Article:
Under strict community rating rules that apply in Ireland, every plan has to be available for purchase at the same price regardless of the buyer’s age, sex or state of health, though waiting period, especially for pre-existing conditions apply. GloHealth fulfils all those requirements, even if the spirit of community rating is diluted by not making their three core policies particularly attractive for older customers – a trend that the VHI itself started when they stopped fully covering orthopaedic treatments like hip replacements in their most popular policies.
This new company isn’t going to survive in this contracting market on the switcher market alone. It’s going to have to attract new, first time members and they believe they can do it by simplifying their offer to three core plans they have named Good, Best and better rather than creating dozens of complicated ones now on offers from VHI, Aviva and Laya.
They’ve also promised that they’ll always be better value, which isn’t going to be easy if a price war breaks out, as some brokers expect.
I think consumers would be better served by everyone streamlining their product lines, and following GloHealth’s example by actually giving people the plans they want, and not just plans stuffed full of unnecessary, expensive benefits they can’t affor and may never use.
GloHealth’s arrival is very welcome, but the fact that Irish Life, which is now 100% owned by the state again, is a 49% shareholder in the new company, is not.
The government, in the guise of the Department of Health already owns the dominant health insurer and now, by default, nearly half of the newest one.
The VHI’s unfair, unregulated and protected status has always been the biggest obstacle to new entrants to this market and it should have been broken up and privatised 15 years ago when its monopoly officially ended.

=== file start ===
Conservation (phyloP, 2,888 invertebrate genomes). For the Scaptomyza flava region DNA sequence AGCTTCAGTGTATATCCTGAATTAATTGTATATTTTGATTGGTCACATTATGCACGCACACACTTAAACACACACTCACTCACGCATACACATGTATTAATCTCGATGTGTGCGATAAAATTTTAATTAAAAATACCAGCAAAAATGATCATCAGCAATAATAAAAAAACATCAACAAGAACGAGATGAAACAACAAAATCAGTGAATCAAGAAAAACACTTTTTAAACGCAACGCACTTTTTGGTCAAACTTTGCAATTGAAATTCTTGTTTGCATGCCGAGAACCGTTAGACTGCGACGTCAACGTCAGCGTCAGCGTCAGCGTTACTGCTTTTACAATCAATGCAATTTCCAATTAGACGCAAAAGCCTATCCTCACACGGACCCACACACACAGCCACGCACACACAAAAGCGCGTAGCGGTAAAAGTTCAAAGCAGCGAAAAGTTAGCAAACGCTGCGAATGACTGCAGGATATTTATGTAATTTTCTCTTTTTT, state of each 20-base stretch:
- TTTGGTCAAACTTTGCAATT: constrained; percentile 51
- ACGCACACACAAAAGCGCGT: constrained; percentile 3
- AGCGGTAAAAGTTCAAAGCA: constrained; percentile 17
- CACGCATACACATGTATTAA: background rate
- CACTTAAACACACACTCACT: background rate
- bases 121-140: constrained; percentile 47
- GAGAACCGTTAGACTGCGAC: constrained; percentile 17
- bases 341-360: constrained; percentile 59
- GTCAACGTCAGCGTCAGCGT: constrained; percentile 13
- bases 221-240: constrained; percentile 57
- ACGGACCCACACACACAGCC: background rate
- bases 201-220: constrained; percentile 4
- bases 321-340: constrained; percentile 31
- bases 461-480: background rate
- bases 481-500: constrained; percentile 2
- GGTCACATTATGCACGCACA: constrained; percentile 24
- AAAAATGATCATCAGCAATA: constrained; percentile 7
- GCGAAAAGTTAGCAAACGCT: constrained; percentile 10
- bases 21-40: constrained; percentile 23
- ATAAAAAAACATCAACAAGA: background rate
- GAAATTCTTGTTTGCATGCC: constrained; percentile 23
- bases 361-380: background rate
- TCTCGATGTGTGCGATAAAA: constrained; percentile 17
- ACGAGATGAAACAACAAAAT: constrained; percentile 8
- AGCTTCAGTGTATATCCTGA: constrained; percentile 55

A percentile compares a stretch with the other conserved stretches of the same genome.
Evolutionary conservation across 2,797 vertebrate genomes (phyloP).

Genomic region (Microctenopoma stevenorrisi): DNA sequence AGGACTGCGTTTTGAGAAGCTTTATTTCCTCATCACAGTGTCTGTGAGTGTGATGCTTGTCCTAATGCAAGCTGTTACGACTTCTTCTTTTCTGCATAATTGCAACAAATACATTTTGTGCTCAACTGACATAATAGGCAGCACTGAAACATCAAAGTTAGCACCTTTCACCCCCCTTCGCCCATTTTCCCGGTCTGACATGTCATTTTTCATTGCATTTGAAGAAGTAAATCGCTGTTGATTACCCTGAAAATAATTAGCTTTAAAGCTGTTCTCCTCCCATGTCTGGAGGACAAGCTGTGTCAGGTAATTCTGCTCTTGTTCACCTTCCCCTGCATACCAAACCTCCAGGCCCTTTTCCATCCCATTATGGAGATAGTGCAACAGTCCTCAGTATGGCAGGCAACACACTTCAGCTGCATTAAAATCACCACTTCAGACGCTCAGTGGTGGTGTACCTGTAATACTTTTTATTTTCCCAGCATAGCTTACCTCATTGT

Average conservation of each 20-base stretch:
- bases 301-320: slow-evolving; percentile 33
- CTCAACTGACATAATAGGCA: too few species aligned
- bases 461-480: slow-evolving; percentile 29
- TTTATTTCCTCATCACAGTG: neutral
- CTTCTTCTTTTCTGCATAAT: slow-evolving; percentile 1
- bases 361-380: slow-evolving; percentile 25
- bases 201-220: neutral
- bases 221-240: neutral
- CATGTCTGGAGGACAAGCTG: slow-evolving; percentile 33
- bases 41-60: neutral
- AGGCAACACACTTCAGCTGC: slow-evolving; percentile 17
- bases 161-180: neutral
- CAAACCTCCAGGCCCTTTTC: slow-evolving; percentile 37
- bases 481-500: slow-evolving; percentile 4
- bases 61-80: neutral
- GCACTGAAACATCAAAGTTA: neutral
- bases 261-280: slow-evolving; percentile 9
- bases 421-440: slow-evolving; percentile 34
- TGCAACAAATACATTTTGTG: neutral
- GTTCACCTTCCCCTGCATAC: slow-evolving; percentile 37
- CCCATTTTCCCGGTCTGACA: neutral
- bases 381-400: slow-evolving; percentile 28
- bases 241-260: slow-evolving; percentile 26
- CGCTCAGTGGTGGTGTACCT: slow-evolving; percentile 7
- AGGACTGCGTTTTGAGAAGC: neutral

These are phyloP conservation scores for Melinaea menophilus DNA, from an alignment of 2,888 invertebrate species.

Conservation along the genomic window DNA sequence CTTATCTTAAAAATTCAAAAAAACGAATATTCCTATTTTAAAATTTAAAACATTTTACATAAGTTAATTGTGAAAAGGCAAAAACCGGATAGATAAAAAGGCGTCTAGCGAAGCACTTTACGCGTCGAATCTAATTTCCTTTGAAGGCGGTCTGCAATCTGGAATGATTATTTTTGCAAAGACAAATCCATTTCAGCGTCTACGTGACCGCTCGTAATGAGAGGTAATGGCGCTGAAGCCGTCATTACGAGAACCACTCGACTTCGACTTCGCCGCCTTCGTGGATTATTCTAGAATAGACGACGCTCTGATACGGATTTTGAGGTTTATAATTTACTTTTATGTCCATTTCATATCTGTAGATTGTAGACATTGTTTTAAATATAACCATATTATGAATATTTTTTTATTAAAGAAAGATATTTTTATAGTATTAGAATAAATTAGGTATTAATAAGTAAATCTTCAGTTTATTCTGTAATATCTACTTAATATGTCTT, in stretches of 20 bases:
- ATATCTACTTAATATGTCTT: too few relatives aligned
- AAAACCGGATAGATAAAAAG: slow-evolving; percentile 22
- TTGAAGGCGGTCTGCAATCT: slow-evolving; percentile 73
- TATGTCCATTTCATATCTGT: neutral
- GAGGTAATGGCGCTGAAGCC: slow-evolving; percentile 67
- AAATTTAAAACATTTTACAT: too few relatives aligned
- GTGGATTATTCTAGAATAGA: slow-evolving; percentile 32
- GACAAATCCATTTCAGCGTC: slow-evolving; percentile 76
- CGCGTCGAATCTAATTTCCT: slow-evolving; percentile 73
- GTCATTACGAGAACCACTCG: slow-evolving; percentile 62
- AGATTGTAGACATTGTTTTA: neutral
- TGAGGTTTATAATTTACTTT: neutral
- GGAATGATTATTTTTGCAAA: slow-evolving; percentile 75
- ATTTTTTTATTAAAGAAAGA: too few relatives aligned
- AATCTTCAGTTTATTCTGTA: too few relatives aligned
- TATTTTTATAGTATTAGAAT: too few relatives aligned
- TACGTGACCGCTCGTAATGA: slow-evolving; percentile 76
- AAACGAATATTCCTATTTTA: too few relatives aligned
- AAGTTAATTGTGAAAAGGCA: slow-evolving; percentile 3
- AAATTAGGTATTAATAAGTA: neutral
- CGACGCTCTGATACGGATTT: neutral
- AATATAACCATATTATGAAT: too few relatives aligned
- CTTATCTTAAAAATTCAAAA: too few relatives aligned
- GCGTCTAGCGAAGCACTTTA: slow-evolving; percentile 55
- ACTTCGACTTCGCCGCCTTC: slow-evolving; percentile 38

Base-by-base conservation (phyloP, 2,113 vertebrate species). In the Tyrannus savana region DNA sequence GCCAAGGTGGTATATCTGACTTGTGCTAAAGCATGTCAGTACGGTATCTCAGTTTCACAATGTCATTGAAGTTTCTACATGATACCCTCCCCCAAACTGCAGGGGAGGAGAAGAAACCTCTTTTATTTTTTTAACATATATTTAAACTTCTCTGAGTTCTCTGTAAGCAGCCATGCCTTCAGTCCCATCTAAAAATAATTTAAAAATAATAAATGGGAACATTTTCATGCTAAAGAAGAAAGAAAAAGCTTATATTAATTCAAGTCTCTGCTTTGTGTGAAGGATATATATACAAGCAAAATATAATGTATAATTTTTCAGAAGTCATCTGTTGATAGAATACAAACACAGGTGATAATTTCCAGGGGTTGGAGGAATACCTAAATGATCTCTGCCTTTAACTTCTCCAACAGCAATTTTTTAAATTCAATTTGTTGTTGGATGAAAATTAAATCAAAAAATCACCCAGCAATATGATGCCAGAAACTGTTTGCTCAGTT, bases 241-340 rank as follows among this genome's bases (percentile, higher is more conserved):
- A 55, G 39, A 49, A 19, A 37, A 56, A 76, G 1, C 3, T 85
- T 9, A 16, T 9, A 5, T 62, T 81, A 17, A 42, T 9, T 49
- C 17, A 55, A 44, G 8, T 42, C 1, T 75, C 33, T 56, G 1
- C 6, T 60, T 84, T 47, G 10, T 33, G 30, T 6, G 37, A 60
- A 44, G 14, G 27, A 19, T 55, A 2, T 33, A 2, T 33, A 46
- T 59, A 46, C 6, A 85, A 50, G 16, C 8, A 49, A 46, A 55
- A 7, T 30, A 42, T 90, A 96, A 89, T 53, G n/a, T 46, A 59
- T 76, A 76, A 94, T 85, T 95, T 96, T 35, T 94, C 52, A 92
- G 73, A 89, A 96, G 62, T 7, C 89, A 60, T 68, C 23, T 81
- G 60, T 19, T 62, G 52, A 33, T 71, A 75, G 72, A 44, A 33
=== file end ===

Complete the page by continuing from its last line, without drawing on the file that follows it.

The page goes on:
GloHealth may have first approached Irish Life for financial backing when it was still a private company, but by default GloHealth now has as its single biggest shareholder the same people (in the civil service at least) that have resisted any breakup of the VHI, which has been described to me by two previous senior health insurance bosses as “their private fiefdom”.
The two million people who are increasingly worried about the public health service with its long queues and cutbacks and so voluntarily pay for private health insurance deserve better.
Introducing a property tax was always going to be contentious, but it comes as no surprise to hear that the Minister for the Environment’s preferred method of calculating what homeowners will pay will be based on the market value of their property.
A couple of very interesting site value reports, the best from Daft economist Ronan Lyons, showed how a land site value would be fair, sustainable and encourage the more productive use of land. However, a market value calculation is always quicker and simpler, and is easier to justify as a ‘progressive’ tax measure that targets the allegedly wealthy owners, which is why it is so common in places where property taxes apply.
Getting accurate values, in this defunct property market of course is going to be a nightmare. So will be the awarding of the tax exemptions after the lobbyists get their way.
Meanwhile, collecting the tax will make the debacle over the €100 household charge look positively benign.